July 5, 2011
Earlier this year, I reviewed the First Generation Kone from Coava Coffee Roasters out in Portland. I am a big fan of the device for certain coffees, and it certainly brings a different sort of cup to the table than other devices, as it is both a pour-over device, yielding a crisp cup, while also being metal filtered which yields a heavier body with fine particulate in the cup. As well, I’ve been a big fan of Coava, as they are one of the only coffee companies I know of whom are actively working to create brewing devices specifically for speciality coffee, rather than adopting already existing devices and adapting them to their needs (most obvious example of this is the Aeropress).
When I heard that Coava was releasing a Generation Two Kone, I was rightfully excited and couldn’t wait to get my hands on one. They generously agreed to send me another one to review and received it just over a week ago. Immediately one can tell something is different about this filter, it looks more sleek, more pleasing to the eye.
It turns out Coava has been working hard to take in everyone’s criticisms about their first generation filter and turn it into an even better product. They switched up the stainless steel from the last Kone, now it is a high quality matte finished stainless that is far more pleasing to the eye, does not smudge like the previous metal, and is more flexible. Like a spring retains its shape, this stainless is springy and returns to it’s circle shape rather than being easily bent like the last generation Kone.
As well, Coava heard out the criticism of the resulting brew lacking cleanliness and having fine particles in the cup. It turns out the first Kone’s filter hole size and distribution was optimized for the Mazzer Robur-E’s that their coffee bar uses for pour-overs. Espresso Grinders like the Robur output a distribution of particle size at two peaks, one at a slightly larger particle size, one at a slightly smaller particle size, which effectively creates a wall of resistance for the high pressure water espresso machines output to pass through. However, traditional filter grinders try to grind along a single distribution peak, so that all the particles are as consistent in size as possible, allowing for even extraction of all the pieces, leading to less resistance in a filter like the Kone, and allowing fine particles to pass through the bed as there is no “wall” of resistance created by the coffee bed against the filter.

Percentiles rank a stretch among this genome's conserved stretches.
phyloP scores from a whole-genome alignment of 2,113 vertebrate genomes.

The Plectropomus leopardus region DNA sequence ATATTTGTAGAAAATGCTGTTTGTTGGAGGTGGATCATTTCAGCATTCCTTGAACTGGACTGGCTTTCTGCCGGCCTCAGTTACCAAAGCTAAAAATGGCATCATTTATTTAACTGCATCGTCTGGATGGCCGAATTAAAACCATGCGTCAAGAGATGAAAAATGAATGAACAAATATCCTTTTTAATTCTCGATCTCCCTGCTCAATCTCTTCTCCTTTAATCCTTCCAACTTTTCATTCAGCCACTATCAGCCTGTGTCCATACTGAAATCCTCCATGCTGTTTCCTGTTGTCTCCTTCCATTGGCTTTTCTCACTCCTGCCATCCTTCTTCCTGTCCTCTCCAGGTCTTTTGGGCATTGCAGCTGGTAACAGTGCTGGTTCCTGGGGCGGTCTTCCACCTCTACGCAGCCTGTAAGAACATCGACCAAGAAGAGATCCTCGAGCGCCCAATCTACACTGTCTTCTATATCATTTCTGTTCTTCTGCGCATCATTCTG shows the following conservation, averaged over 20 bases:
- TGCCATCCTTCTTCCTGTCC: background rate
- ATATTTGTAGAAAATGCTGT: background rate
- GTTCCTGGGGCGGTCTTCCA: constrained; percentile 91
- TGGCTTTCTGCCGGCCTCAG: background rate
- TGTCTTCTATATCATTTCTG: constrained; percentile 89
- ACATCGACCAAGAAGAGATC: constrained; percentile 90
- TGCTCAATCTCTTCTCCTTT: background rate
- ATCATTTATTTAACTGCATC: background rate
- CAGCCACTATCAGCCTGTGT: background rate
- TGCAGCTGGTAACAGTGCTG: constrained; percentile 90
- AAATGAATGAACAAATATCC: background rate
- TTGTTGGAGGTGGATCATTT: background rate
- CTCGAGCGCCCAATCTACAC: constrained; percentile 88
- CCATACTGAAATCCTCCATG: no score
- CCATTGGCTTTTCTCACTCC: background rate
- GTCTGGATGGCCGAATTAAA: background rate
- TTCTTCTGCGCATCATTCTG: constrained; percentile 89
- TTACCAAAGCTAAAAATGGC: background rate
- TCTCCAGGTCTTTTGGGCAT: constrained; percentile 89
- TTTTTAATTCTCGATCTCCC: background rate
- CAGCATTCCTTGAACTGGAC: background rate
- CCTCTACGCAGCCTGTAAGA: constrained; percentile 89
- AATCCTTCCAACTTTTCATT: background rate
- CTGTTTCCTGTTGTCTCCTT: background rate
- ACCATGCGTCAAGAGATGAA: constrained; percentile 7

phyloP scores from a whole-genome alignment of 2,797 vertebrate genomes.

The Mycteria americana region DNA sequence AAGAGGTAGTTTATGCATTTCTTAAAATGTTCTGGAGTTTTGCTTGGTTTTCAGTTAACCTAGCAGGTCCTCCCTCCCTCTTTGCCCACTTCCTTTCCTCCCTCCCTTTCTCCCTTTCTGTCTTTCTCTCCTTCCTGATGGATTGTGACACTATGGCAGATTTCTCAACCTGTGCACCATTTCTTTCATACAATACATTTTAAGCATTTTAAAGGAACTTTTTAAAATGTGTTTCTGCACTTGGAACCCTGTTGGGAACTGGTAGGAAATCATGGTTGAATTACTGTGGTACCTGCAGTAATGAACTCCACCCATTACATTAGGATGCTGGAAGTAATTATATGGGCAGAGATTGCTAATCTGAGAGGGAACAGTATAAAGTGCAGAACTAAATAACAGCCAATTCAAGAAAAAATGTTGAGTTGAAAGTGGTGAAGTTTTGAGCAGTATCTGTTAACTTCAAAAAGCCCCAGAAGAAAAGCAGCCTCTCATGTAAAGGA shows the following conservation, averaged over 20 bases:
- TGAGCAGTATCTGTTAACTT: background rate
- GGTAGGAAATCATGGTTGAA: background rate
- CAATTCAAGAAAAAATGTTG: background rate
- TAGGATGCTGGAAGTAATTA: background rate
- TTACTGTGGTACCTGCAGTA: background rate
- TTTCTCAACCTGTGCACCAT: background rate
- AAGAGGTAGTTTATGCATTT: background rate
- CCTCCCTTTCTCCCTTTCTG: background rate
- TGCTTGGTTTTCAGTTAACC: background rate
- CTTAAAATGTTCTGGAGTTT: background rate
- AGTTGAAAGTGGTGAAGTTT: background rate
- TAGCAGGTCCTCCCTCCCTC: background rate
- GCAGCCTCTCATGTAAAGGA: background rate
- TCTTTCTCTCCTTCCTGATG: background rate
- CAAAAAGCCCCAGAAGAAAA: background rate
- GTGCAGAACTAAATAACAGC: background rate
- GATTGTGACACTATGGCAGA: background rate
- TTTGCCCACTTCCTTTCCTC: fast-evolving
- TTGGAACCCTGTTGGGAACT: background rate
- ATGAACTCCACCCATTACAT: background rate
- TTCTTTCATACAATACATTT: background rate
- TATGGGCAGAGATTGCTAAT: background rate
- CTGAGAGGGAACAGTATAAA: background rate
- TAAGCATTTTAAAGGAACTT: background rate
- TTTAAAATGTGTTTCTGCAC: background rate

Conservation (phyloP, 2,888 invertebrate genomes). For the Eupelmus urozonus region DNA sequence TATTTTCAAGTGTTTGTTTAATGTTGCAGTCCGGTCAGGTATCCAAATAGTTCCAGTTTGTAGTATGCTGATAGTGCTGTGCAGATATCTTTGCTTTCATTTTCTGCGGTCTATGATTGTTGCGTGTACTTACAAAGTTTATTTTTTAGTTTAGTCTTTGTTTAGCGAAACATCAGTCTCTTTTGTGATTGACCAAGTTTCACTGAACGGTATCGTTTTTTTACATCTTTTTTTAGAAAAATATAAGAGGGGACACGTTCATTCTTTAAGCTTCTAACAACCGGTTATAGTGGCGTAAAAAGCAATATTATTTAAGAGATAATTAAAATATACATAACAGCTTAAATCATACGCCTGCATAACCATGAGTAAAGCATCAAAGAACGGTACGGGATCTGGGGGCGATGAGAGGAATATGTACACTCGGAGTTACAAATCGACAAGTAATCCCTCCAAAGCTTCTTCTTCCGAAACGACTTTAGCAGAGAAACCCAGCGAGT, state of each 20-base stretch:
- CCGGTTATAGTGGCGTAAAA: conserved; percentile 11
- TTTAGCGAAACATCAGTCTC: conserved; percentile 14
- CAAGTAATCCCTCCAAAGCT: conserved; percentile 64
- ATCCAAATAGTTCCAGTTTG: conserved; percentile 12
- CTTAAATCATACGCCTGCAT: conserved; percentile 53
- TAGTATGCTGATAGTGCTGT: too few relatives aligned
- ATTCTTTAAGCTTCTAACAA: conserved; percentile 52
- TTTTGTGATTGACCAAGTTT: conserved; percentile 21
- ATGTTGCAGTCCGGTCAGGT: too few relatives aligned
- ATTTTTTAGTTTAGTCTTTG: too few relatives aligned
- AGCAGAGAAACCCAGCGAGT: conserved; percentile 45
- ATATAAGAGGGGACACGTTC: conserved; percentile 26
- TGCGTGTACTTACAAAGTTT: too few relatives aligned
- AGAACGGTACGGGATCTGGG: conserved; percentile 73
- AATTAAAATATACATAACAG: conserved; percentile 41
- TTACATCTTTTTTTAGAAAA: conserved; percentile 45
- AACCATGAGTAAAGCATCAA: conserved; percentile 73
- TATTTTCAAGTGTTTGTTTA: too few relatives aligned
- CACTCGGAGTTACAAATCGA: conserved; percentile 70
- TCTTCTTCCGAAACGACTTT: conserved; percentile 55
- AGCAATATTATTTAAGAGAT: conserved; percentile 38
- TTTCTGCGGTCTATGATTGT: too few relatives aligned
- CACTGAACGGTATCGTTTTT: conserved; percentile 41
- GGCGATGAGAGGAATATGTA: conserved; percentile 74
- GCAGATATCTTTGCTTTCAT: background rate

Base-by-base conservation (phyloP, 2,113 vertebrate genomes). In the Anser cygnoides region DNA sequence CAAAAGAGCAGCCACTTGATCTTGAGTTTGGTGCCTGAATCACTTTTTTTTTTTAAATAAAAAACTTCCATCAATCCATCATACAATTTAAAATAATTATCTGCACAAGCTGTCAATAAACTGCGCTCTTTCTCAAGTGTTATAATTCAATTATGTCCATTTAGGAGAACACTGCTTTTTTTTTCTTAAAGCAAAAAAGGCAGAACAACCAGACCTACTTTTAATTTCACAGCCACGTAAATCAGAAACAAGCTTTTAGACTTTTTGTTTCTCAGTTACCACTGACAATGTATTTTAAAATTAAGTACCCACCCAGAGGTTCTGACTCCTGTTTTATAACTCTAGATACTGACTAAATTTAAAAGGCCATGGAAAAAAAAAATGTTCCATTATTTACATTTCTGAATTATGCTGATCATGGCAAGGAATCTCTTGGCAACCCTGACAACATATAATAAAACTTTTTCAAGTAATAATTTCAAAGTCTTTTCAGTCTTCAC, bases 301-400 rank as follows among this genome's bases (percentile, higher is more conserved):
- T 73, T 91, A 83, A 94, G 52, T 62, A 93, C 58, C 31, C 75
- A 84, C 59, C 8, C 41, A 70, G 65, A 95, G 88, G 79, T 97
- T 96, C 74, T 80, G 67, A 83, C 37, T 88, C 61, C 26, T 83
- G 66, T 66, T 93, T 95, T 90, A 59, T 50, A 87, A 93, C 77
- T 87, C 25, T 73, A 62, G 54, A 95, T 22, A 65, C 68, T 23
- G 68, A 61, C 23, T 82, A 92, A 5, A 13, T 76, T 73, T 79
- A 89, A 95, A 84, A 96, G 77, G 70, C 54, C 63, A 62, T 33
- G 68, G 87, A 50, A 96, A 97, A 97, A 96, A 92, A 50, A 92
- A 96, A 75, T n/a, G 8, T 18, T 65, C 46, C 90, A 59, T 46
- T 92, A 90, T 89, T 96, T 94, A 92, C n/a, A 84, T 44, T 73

Whereas I had pretty consistent results off my Preciso with the last Kone, I found that the brewer was not forgiving to different grind sizes. I could dial in the filter rather well with the micro adjustments on the Preciso to the point where very little fines passed through, but as soon as the coffee changed I would have to dial in again. However, the new Kone’s smaller hole size and distribution has allowed for more forgiving results. I have been able to use quite a large range of particle sizes and have had very good results thus far, even having one of the best cups in recent memory of the Kone 2 with Heart Roaster’s Kenya Gichathaini using a Guatemala Lab Grinder on a 2.5 setting, just slightly finer than a normal filter grind setting of 3.
I have found, however, that the Kone works best at a dose of 35 grams or more. This dose allows for easily arriving at the proper brew time of 3-4 minutes and gives the least amount of fines, something to do with bed cake filtration I think, but I have no way to prove this theory other than my experiences. As well, the increased turbulence from the kettle pouring from a further distance could be culprit for more fines in the cup from smaller doses. Coava is working on this problem though with the soon to be released One-Cup through the new Able company, which will be the face of all their brewing gear in the future.
Overall, I am supremely impressed with Coava’s improvements to their already fantastic Kone filter, and am looking forward to further developments in their gear as their One-Cup is released this fall. If you haven’t picked a Kone up yet, now is the time. It’s better than ever and more forgiving to the home user and coffee bar using it with a traditional coffee grinder. However, if you normally brew coffee for one person, I would hold off and purchase the One-Cup later this summer when they release it, as I have no doubt it will address the need for a smaller brewing device one can brew coffee on for just one person.